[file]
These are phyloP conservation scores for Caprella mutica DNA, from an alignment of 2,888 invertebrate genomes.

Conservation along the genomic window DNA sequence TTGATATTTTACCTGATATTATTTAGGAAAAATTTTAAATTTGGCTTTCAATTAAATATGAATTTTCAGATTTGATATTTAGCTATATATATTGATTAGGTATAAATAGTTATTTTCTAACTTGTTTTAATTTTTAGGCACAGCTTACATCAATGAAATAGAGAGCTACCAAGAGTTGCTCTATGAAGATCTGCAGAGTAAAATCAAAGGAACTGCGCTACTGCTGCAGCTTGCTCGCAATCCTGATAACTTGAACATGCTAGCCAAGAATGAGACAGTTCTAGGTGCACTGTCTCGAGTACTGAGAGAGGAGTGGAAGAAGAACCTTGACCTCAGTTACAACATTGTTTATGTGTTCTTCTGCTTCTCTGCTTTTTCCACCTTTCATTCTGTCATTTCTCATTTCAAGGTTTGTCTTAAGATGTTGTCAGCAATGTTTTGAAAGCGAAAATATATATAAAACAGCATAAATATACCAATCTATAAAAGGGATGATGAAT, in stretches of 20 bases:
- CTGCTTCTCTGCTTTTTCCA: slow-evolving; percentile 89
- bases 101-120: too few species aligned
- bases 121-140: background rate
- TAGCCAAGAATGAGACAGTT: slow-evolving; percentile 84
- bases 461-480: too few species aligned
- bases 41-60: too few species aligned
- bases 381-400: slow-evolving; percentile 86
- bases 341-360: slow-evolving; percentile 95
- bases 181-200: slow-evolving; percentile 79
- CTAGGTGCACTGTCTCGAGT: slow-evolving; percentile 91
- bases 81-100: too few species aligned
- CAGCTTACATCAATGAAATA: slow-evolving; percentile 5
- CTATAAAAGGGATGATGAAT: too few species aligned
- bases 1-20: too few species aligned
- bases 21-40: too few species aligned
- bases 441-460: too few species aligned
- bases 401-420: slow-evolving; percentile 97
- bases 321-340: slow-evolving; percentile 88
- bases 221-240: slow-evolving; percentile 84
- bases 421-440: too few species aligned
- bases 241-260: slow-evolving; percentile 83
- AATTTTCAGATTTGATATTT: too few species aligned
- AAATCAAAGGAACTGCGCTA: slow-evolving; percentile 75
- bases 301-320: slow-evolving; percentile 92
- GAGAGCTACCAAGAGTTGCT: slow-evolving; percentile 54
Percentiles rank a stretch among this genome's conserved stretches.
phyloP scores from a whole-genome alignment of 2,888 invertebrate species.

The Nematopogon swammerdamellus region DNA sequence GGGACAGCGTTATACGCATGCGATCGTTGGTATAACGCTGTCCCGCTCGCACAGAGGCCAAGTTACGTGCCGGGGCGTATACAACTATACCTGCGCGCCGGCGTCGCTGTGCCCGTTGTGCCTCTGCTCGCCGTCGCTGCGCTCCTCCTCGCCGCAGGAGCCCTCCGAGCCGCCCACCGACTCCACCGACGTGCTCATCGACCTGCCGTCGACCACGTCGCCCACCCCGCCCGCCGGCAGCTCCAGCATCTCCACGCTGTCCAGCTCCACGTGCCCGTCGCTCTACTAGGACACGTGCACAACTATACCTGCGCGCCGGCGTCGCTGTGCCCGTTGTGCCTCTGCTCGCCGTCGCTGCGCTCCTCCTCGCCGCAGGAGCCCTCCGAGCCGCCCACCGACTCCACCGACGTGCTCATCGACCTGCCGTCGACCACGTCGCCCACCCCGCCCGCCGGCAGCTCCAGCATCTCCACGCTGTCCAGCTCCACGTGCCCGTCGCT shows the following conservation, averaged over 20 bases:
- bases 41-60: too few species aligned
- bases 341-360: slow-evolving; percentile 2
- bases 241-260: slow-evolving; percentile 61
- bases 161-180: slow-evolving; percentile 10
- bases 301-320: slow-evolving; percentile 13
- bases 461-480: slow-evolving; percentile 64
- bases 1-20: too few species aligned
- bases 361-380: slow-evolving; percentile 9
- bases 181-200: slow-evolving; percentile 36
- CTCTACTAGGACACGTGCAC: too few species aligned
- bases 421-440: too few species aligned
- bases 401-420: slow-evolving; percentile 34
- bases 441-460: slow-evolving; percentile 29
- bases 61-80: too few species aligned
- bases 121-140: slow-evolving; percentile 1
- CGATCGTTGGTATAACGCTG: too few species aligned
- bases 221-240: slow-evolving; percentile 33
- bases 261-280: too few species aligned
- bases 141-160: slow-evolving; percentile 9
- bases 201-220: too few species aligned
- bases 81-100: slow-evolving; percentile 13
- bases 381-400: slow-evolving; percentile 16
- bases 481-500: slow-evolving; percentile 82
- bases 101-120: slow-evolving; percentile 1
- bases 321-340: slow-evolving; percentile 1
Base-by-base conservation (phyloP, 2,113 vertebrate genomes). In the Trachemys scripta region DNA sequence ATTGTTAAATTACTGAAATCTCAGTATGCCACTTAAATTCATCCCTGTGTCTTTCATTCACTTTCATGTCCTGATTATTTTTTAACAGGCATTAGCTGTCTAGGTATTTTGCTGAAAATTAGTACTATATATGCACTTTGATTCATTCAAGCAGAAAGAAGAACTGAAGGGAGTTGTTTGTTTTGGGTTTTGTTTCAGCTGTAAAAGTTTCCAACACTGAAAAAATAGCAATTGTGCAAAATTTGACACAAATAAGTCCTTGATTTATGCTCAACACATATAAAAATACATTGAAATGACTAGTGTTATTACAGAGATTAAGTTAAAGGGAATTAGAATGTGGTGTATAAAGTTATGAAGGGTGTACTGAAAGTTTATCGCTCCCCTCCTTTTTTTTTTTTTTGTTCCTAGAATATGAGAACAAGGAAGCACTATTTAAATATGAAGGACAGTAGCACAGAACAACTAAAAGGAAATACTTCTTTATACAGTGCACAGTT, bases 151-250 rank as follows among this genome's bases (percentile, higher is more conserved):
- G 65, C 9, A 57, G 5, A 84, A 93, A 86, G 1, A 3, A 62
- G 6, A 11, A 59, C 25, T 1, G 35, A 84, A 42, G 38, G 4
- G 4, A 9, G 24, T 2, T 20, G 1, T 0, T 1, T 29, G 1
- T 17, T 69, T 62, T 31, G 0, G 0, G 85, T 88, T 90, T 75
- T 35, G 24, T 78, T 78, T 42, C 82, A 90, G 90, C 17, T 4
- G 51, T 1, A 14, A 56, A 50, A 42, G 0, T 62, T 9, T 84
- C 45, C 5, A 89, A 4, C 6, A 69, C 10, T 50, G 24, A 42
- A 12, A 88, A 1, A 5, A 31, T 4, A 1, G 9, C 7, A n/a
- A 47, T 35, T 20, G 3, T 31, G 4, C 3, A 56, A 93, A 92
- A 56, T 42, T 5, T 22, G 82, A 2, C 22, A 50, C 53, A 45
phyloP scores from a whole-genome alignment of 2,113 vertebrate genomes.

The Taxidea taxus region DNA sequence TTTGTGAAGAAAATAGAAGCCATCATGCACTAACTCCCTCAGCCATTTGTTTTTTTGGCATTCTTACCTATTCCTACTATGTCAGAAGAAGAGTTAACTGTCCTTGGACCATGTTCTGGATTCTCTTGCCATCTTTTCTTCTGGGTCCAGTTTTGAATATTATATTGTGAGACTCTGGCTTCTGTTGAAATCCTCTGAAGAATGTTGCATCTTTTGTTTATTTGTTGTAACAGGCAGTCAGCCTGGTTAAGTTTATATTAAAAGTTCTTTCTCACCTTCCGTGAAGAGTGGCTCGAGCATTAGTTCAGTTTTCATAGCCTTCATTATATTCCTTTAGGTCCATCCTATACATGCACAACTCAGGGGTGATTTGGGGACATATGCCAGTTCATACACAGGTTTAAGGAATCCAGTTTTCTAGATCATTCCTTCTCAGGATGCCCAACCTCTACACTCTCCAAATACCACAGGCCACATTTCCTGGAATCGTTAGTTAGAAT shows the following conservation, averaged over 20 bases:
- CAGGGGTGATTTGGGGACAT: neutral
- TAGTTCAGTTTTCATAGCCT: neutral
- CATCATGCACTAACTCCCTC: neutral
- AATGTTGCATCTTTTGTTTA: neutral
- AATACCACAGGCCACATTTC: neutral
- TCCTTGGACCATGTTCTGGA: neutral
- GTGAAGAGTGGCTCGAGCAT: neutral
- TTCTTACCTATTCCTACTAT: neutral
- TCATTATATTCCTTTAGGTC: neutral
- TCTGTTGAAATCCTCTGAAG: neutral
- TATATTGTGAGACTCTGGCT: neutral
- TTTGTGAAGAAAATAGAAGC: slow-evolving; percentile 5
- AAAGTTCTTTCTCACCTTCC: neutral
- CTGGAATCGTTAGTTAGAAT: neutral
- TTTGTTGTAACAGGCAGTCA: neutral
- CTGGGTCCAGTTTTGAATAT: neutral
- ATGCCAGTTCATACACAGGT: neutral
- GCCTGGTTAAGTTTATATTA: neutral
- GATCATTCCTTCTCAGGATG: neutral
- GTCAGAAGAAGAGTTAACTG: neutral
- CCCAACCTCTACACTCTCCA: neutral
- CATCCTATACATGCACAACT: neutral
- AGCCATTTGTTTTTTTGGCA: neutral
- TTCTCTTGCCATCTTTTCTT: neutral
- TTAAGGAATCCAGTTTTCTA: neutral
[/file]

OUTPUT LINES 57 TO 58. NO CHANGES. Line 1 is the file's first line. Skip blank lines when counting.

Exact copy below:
- G 65, C 9, A 57, G 5, A 84, A 93, A 86, G 1, A 3, A 62
- G 6, A 11, A 59, C 25, T 1, G 35, A 84, A 42, G 38, G 4